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Name: CDCR v. Superior Court (Brackett)
Case #: C076785
Court: CA Court of Appeal
District 3 DCA
Opinion Date: 06/24/2015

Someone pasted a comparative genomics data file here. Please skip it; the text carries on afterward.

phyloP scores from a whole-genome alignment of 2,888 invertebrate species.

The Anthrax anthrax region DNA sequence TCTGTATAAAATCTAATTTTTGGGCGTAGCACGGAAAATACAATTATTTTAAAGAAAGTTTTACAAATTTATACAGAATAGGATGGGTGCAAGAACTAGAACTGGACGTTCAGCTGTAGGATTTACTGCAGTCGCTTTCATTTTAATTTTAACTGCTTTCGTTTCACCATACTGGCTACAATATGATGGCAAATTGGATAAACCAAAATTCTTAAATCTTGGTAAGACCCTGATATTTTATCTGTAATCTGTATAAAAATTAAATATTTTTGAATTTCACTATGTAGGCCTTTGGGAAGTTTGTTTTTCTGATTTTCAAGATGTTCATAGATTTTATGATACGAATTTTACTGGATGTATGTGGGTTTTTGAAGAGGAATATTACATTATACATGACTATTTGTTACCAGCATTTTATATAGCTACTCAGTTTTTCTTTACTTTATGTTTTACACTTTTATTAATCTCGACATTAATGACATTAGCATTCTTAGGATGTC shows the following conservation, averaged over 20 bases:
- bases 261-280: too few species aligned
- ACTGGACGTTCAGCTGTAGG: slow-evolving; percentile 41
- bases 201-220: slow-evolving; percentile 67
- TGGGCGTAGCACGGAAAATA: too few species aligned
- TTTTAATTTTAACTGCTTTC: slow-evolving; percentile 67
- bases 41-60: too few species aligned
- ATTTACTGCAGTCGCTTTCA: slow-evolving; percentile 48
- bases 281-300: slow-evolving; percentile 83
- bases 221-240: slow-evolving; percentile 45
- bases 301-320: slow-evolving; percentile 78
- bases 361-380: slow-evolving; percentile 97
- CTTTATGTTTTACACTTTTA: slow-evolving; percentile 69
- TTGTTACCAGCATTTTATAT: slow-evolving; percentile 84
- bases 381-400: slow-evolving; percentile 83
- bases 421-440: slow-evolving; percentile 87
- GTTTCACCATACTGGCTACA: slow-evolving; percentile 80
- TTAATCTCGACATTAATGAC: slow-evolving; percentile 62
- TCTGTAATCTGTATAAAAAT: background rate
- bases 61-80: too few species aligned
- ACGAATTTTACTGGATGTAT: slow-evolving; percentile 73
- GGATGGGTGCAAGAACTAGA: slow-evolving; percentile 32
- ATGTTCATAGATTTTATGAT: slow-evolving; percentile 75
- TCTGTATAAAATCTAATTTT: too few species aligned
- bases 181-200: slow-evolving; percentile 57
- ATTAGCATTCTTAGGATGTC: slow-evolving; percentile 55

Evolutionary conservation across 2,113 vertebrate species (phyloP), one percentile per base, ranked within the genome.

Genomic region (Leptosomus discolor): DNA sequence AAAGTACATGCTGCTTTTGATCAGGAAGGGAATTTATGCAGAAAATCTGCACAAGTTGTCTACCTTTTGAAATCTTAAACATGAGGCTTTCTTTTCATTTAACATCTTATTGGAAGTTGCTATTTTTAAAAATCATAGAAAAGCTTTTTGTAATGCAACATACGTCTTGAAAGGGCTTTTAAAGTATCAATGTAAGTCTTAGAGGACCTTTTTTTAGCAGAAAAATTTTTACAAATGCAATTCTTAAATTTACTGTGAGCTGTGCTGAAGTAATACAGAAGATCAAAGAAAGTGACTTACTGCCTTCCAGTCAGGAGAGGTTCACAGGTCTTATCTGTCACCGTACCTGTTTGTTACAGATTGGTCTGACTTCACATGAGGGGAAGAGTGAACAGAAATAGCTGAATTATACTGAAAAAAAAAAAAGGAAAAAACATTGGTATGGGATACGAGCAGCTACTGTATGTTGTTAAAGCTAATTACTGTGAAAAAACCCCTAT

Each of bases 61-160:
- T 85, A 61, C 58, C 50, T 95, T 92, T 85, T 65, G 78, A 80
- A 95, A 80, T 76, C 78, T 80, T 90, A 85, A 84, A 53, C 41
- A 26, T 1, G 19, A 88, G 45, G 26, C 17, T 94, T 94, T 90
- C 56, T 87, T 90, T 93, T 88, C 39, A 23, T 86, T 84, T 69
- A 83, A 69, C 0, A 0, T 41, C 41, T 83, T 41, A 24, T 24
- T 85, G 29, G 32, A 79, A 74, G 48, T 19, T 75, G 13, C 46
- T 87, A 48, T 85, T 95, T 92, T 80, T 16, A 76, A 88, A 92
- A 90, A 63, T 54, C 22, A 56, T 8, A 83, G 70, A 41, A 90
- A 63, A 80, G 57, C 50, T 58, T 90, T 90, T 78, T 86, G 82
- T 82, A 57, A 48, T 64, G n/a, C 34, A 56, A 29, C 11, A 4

The Realignment Act of 2011 did not confer jurisdiction on the superior court to permit a parolee to change his place of residence. Brackett was paroled for convictions of vehicle theft and failure to appear in Sutter County. His parole was supervised in Placer County, requiring him to take two buses and a train to get to the parole office. He violated the terms of his parole. At a revocation hearing, the superior court revoked his parole but, at Brackett’s request, modified the parole terms to allow him to change his county of residence to Butte. A report provided to the court had stated that treatment and rehabilitation programs, as well as a homeless shelter, were available to him there, whereas he was homeless and without services in Sutter County. The district attorney supported the court’s order. The Attorney General, on behalf of the California Department of Corrections and Rehabilitation (CDCR), challenged the order, arguing the court lacked jurisdiction to change parole placement. The trial court denied CDCR’s motion to vacate the order. CDCR filed a petition for a writ of mandate in the Court of Appeal. Held: Writ of mandate issued. Before Realignment, CDCR had exclusive jurisdiction to determine a parolee’s placement (Pen. Code, §§ 3003, 3058.6, subd. (b)(4)) and to impose parole conditions; the parole board conducted revocation proceedings. After Realignment, the superior court conducts parole revocation hearings, and may modify parole conditions if it finds that the parolee has violated the parole term (Pen. Code, § 3000.08, subd. (f)). However, CDCR retains the authority to place a parolee in an appropriate county. Here, the trial court made clear that it was not changing Brackett’s parole placement, but only modifying a parole term so that he could live in Butte County. However, permitting Brackett to live in another county effectively changed his county of parole supervision. While the “compelling and unopposed” facts of the case support the trial court’s order, statutory interpretation requires reversal.